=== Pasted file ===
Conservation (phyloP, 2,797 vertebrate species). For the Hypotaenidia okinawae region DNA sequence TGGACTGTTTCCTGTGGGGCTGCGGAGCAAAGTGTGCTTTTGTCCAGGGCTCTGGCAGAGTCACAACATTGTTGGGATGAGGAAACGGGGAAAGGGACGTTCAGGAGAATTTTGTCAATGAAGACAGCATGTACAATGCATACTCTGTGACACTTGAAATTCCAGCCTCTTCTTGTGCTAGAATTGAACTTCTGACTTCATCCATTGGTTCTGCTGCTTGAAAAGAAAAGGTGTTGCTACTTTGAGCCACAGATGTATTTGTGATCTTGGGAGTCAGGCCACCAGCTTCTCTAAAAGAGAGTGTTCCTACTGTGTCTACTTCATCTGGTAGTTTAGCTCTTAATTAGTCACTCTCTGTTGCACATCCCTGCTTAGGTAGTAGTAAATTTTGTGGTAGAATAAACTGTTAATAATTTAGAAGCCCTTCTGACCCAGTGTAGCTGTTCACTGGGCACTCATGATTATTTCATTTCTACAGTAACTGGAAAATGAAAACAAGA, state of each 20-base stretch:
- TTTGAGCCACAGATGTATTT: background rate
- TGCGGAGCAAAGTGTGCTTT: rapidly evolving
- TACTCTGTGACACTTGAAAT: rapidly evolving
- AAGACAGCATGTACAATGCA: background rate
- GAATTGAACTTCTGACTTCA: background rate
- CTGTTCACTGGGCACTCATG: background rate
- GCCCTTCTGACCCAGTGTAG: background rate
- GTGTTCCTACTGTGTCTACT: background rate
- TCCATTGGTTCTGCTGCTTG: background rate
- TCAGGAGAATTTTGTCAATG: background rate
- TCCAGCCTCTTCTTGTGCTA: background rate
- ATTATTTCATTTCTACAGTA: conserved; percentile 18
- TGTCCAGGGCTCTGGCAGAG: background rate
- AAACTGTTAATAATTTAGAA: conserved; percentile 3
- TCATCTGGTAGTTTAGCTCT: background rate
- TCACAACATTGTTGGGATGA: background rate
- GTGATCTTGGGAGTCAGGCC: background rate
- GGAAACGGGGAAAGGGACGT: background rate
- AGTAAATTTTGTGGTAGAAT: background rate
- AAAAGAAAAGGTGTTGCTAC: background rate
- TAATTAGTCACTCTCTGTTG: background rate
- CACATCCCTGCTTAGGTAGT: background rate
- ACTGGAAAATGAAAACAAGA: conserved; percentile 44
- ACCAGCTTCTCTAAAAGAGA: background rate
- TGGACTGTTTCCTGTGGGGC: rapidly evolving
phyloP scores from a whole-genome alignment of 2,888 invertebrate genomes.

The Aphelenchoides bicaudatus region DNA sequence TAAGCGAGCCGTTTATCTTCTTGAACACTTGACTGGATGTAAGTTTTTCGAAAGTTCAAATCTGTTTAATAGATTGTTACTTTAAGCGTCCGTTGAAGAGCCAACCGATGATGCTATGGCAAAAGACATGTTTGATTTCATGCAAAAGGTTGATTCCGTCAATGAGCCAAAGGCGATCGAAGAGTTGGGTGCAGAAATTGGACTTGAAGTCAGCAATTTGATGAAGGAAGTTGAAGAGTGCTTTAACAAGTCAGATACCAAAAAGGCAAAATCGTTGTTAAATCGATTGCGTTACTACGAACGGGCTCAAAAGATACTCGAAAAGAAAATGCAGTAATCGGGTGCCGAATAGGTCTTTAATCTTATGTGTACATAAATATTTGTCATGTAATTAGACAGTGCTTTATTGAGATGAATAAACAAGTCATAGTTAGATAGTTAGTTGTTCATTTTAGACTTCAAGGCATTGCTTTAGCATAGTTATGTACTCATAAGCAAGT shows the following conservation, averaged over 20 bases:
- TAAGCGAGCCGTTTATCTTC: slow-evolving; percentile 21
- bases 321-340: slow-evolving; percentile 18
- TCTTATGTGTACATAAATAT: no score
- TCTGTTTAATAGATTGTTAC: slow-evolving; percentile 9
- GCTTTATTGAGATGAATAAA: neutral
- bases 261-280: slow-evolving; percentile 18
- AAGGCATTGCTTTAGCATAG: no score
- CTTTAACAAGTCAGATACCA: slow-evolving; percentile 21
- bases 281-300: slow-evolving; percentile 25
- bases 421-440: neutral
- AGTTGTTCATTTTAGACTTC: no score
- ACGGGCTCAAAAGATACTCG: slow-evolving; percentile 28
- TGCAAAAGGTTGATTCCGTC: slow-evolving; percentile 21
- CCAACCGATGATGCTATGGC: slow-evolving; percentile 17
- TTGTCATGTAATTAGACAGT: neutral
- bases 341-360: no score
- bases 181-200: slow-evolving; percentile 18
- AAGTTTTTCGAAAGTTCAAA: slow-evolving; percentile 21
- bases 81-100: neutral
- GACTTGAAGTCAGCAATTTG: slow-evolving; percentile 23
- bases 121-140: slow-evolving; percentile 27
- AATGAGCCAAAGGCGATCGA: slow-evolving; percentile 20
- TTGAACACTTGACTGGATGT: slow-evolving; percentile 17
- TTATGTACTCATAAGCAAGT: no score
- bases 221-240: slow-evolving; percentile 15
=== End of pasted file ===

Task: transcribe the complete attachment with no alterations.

Conservation (phyloP, 2,797 vertebrate species). For the Hypotaenidia okinawae region DNA sequence TGGACTGTTTCCTGTGGGGCTGCGGAGCAAAGTGTGCTTTTGTCCAGGGCTCTGGCAGAGTCACAACATTGTTGGGATGAGGAAACGGGGAAAGGGACGTTCAGGAGAATTTTGTCAATGAAGACAGCATGTACAATGCATACTCTGTGACACTTGAAATTCCAGCCTCTTCTTGTGCTAGAATTGAACTTCTGACTTCATCCATTGGTTCTGCTGCTTGAAAAGAAAAGGTGTTGCTACTTTGAGCCACAGATGTATTTGTGATCTTGGGAGTCAGGCCACCAGCTTCTCTAAAAGAGAGTGTTCCTACTGTGTCTACTTCATCTGGTAGTTTAGCTCTTAATTAGTCACTCTCTGTTGCACATCCCTGCTTAGGTAGTAGTAAATTTTGTGGTAGAATAAACTGTTAATAATTTAGAAGCCCTTCTGACCCAGTGTAGCTGTTCACTGGGCACTCATGATTATTTCATTTCTACAGTAACTGGAAAATGAAAACAAGA, state of each 20-base stretch:
- TTTGAGCCACAGATGTATTT: background rate
- TGCGGAGCAAAGTGTGCTTT: rapidly evolving
- TACTCTGTGACACTTGAAAT: rapidly evolving
- AAGACAGCATGTACAATGCA: background rate
- GAATTGAACTTCTGACTTCA: background rate
- CTGTTCACTGGGCACTCATG: background rate
- GCCCTTCTGACCCAGTGTAG: background rate
- GTGTTCCTACTGTGTCTACT: background rate
- TCCATTGGTTCTGCTGCTTG: background rate
- TCAGGAGAATTTTGTCAATG: background rate
- TCCAGCCTCTTCTTGTGCTA: background rate
- ATTATTTCATTTCTACAGTA: conserved; percentile 18
- TGTCCAGGGCTCTGGCAGAG: background rate
- AAACTGTTAATAATTTAGAA: conserved; percentile 3
- TCATCTGGTAGTTTAGCTCT: background rate
- TCACAACATTGTTGGGATGA: background rate
- GTGATCTTGGGAGTCAGGCC: background rate
- GGAAACGGGGAAAGGGACGT: background rate
- AGTAAATTTTGTGGTAGAAT: background rate
- AAAAGAAAAGGTGTTGCTAC: background rate
- TAATTAGTCACTCTCTGTTG: background rate
- CACATCCCTGCTTAGGTAGT: background rate
- ACTGGAAAATGAAAACAAGA: conserved; percentile 44
- ACCAGCTTCTCTAAAAGAGA: background rate
- TGGACTGTTTCCTGTGGGGC: rapidly evolving
phyloP scores from a whole-genome alignment of 2,888 invertebrate genomes.

The Aphelenchoides bicaudatus region DNA sequence TAAGCGAGCCGTTTATCTTCTTGAACACTTGACTGGATGTAAGTTTTTCGAAAGTTCAAATCTGTTTAATAGATTGTTACTTTAAGCGTCCGTTGAAGAGCCAACCGATGATGCTATGGCAAAAGACATGTTTGATTTCATGCAAAAGGTTGATTCCGTCAATGAGCCAAAGGCGATCGAAGAGTTGGGTGCAGAAATTGGACTTGAAGTCAGCAATTTGATGAAGGAAGTTGAAGAGTGCTTTAACAAGTCAGATACCAAAAAGGCAAAATCGTTGTTAAATCGATTGCGTTACTACGAACGGGCTCAAAAGATACTCGAAAAGAAAATGCAGTAATCGGGTGCCGAATAGGTCTTTAATCTTATGTGTACATAAATATTTGTCATGTAATTAGACAGTGCTTTATTGAGATGAATAAACAAGTCATAGTTAGATAGTTAGTTGTTCATTTTAGACTTCAAGGCATTGCTTTAGCATAGTTATGTACTCATAAGCAAGT shows the following conservation, averaged over 20 bases:
- TAAGCGAGCCGTTTATCTTC: slow-evolving; percentile 21
- bases 321-340: slow-evolving; percentile 18
- TCTTATGTGTACATAAATAT: no score
- TCTGTTTAATAGATTGTTAC: slow-evolving; percentile 9
- GCTTTATTGAGATGAATAAA: neutral
- bases 261-280: slow-evolving; percentile 18
- AAGGCATTGCTTTAGCATAG: no score
- CTTTAACAAGTCAGATACCA: slow-evolving; percentile 21
- bases 281-300: slow-evolving; percentile 25
- bases 421-440: neutral
- AGTTGTTCATTTTAGACTTC: no score
- ACGGGCTCAAAAGATACTCG: slow-evolving; percentile 28
- TGCAAAAGGTTGATTCCGTC: slow-evolving; percentile 21
- CCAACCGATGATGCTATGGC: slow-evolving; percentile 17
- TTGTCATGTAATTAGACAGT: neutral
- bases 341-360: no score
- bases 181-200: slow-evolving; percentile 18
- AAGTTTTTCGAAAGTTCAAA: slow-evolving; percentile 21
- bases 81-100: neutral
- GACTTGAAGTCAGCAATTTG: slow-evolving; percentile 23
- bases 121-140: slow-evolving; percentile 27
- AATGAGCCAAAGGCGATCGA: slow-evolving; percentile 20
- TTGAACACTTGACTGGATGT: slow-evolving; percentile 17
- TTATGTACTCATAAGCAAGT: no score
- bases 221-240: slow-evolving; percentile 15